Flinders University researchers have developed Serval, an app that creates a mesh network, enabling nearby phones to link up using their Wi-Fi connections, as long as they have been modified to disable the usual security restrictions. Serval enables voice calls, text messages, file transfers, and more to take place between devices, even if they are not in range of one another to communicate normally. "We're trying to dramatically increase the usability and take this out of the geekosphere," says Commotion Wireless project leader Sascha Meinrath. The project is developing several software packages that enable people to create mesh networks using low-cost Internet and networking hardware. The networks offer free Internet access by extending the reach of free connections offered by community centers, as well as Web services and apps that function only within the local mesh. The Commotion Wireless project also is developing mesh software for people that cannot use conventional connectivity because it is not safe, such as political dissidents. The researchers are adapting an encrypted chat program called Cryptocat so it can be used to communicate securely across a local mesh network.


Tech Hiring Accounts for 10% of U.S. Employment Gains
Computerworld (07/08/13) Patrick Thibodeau

New information technology hires accounted for about 10 percent of all the job growth in the United States in June. In addition, total tech employment reached 4.47 million in June, adding 22,600 jobs, or a .51-percent increase from May, according to TechServe Alliance. Foote Partners reported a gain of 18,200 new tech jobs in June. "While the pace of job creation in the national labor force appears stuck at 7.6 percent unemployment and new jobs are heavily in part-time positions and low-wage full-time segments, IT jobs have been on a sustained growth upswing and wages are holding steady, if not growing slightly," says Foote Partners chief analyst David Foote. Foote Partners also reports that this year an average of 13,500 new IT jobs are being added each month. However, despite the increase in hiring, IT salaries have remained stagnant, according to Janco Associates. "Based on our interviews with over 96 CIOs in the last 30 days, we concluded that CIOs are not in a great hurry to hire new staff except to meet short-term needs, until they see a clear trend as to what is happening with the economy," says Janco CEO Victor Janulaitis.


Researchers Build an All-Optical Transistor
MIT News (07/04/13) Larry Hardesty

Researchers at the Massachusetts Institute of Technology (MIT), Harvard University, and the Vienna University of Technology have created an optical switch that’s controlled by a single photon. Since quantum physics effects are more readily visible in individual particles than in particle groups, the ability to control the switch with a single photon could make the discovery especially meaningful in quantum computing. The switch uses two highly reflective mirrors that allow an optical signal to pass through when the switch is on. When the switch is off, approximately 20 percent of the light in the optical signal passes through the mirrors. "If you had just one mirror, all the light would come back,” says MIT professor Vladan Vuletic. "When you have two mirrors, something very strange happens." The researchers filled the space between the mirrors with a gas of supercooled cesium atoms, and found that if a single gate photon is added at a different angle and changes one electron of one atom to a higher energy state, the physics of the cavity alters enough to stop light from passing through. Stanford University professor Jelena Vuckovic believes the results can be replicated in physical systems that are easier to integrate into computer chips.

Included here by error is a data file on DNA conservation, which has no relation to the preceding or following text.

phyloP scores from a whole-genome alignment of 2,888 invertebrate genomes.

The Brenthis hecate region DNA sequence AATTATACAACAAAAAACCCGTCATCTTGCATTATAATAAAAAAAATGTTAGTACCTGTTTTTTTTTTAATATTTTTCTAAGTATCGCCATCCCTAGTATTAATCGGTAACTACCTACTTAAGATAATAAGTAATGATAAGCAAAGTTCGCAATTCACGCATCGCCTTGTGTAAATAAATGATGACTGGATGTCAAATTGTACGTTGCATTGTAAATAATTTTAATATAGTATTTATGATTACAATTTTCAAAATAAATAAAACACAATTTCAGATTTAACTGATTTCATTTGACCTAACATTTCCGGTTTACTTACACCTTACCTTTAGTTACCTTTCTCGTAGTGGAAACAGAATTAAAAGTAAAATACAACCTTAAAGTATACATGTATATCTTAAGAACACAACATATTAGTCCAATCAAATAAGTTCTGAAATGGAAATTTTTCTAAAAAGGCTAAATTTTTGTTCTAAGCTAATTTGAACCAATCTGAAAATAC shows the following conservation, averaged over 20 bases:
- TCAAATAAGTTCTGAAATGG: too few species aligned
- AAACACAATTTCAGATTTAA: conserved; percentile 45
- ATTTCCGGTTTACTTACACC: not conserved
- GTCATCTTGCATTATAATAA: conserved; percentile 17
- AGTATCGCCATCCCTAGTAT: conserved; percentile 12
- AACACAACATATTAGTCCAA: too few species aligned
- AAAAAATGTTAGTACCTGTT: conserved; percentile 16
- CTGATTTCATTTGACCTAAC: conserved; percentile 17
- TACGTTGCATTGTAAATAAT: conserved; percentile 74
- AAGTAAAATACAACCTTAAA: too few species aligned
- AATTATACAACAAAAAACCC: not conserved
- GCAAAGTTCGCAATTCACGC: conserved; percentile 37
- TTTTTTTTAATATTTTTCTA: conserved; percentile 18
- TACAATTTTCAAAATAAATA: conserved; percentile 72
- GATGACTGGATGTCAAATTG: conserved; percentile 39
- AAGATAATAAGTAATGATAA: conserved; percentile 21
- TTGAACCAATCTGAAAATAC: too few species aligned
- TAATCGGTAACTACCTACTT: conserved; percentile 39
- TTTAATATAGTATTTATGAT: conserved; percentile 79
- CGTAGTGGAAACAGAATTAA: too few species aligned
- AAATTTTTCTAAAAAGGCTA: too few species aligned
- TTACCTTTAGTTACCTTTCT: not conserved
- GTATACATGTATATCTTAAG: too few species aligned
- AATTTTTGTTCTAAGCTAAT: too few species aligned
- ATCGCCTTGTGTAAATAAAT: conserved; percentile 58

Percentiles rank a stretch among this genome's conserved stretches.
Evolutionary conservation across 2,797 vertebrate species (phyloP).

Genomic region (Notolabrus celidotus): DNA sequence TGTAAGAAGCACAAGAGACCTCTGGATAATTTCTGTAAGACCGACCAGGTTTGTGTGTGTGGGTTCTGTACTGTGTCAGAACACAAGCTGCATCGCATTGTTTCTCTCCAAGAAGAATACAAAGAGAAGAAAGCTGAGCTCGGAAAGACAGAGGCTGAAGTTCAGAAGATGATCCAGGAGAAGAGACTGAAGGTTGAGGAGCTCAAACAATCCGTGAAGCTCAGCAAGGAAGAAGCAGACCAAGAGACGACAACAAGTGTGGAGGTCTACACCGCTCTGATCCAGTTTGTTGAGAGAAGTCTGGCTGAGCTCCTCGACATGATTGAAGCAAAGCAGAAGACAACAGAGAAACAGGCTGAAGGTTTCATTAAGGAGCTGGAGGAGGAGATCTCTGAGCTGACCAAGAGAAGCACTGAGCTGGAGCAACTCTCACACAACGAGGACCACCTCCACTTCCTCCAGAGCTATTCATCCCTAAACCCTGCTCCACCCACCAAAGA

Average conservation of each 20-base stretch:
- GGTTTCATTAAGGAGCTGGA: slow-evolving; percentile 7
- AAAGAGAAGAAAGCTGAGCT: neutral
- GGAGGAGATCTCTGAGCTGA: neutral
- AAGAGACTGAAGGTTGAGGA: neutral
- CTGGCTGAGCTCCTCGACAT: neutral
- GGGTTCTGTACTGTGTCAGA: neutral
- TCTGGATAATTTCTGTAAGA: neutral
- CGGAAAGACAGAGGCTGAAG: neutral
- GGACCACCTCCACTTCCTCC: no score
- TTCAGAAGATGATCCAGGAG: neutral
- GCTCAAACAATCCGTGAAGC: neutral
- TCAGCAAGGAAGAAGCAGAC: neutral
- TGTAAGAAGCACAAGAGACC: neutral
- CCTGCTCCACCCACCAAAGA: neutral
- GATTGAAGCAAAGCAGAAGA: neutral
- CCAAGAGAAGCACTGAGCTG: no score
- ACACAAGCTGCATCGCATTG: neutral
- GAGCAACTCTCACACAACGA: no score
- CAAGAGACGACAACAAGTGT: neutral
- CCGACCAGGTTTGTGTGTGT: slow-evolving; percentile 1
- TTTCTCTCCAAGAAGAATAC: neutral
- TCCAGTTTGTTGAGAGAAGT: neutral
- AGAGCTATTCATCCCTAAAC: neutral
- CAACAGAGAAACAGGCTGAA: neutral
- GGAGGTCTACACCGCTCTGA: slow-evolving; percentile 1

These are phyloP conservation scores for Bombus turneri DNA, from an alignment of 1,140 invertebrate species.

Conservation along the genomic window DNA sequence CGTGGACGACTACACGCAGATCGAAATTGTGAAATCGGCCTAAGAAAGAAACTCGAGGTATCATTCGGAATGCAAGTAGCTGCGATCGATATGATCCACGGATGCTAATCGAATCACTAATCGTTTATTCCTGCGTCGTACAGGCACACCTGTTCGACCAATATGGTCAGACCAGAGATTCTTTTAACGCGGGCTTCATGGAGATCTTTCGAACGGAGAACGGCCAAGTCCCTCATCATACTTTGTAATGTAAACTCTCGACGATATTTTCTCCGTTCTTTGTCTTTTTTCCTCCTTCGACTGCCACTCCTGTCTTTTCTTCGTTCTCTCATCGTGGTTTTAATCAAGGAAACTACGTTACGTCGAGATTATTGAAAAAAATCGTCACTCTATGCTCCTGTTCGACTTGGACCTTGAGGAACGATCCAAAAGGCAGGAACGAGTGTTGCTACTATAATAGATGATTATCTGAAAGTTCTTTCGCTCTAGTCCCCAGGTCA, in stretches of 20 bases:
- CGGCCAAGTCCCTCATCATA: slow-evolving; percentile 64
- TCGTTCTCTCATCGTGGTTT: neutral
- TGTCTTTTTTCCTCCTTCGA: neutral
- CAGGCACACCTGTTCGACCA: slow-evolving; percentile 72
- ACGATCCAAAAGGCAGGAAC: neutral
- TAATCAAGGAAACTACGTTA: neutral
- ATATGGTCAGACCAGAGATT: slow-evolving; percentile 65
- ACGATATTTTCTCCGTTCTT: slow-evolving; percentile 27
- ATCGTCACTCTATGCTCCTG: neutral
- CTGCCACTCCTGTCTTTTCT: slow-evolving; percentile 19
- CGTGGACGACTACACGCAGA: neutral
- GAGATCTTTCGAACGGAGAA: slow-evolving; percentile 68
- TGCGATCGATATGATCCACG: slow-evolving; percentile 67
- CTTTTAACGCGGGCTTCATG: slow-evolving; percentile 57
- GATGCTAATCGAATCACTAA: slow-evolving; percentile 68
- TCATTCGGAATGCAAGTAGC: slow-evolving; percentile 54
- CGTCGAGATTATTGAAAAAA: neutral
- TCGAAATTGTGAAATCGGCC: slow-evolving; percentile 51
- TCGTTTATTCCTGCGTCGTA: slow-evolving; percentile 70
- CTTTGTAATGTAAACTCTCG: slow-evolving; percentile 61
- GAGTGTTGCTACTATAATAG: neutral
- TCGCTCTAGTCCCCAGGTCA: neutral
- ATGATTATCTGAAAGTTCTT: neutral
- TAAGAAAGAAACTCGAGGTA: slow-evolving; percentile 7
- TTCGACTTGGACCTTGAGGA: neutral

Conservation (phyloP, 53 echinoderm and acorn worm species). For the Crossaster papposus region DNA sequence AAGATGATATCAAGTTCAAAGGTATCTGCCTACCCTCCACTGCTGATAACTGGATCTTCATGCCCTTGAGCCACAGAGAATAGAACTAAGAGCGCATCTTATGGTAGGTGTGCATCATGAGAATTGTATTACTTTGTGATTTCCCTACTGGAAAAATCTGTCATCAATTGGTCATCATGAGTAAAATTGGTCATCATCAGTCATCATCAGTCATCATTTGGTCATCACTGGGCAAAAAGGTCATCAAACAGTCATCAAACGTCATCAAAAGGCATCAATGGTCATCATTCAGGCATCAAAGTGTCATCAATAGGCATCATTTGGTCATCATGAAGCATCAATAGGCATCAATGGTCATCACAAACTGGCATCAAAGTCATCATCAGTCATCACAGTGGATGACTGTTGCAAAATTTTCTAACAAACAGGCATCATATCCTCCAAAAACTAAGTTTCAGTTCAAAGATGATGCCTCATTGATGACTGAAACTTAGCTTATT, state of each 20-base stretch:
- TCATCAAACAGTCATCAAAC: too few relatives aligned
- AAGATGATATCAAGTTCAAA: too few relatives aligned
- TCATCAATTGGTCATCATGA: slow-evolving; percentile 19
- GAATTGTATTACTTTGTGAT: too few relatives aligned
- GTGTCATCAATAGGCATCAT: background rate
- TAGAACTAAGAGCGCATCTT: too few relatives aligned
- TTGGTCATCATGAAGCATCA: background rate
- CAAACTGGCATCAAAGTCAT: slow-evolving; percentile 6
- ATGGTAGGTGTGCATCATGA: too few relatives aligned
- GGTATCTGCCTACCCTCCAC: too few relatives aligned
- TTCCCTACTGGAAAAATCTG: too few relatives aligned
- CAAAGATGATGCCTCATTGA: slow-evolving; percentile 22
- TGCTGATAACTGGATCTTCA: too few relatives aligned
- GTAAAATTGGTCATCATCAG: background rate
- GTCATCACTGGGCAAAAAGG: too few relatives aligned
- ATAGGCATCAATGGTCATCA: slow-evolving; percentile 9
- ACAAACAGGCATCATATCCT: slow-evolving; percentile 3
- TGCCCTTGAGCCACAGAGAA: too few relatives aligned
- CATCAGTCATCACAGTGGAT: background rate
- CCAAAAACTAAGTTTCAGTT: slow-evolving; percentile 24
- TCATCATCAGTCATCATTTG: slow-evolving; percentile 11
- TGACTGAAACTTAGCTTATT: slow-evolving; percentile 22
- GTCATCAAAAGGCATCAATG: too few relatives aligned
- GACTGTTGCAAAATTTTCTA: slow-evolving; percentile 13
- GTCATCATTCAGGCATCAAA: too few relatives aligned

U.S. Jumps Five Spots in Innovation Rankings
TechNewsDaily (07/08/13) Marshall Honorof

The United States claimed the fifth spot worldwide in the Global Innovation Index (GII), up from the 10th position in last year's ranking. The GII is an academic and corporate collaboration that ranks every country on its ability to innovate relative to economic strength. As one of 45 countries in the GII's high-income economy category, the United States lagged Switzerland, Sweden, the United Kingdom, and the Netherlands, listed in order of rank. Rounding out the top 10 are Finland, Hong Kong, Singapore, Denmark, and Ireland. Broad GII categories include institutions, human capital and research, infrastructure, market sophistication, business sophistication, knowledge and technology outputs, and creative outputs. Some categories include more than 15 subcategories that offer insight into a country's particular strengths and weaknesses. The United States is strong in coordinating research between universities and private industry, but falters at placing graduate students in science and engineering programs.


New Language Helps Quantum Coders Build Killer Apps
New Scientist (07/05/13) Sophie Hebden

Dalhousie University researchers have created Quipper, a high-level quantum programming language they say could help shape the design of future quantum computers and facilitate programming. Funded by the U.S. Intelligence Advanced Research Projects Agency, Quipper is a customized version of the classical programming language Haskell, designed to handle the qubits in quantum computing. The language expresses instructions in terms of larger concepts to connect multiple algorithms in a modular manner. In addition, the researchers created a Quipper code library, which they hope other researchers will build upon to develop a resource that will enable quantum programmers to build software by combining existing modules, as currently takes place with Java. "Having a well-designed programming language helps structure your thinking and informs the way you think about a problem," says Peter Selinger, who led the work. "It may become a useful tool in the design of new quantum algorithms." Software for quantum computers is tested by simulating a quantum computer on a conventional system.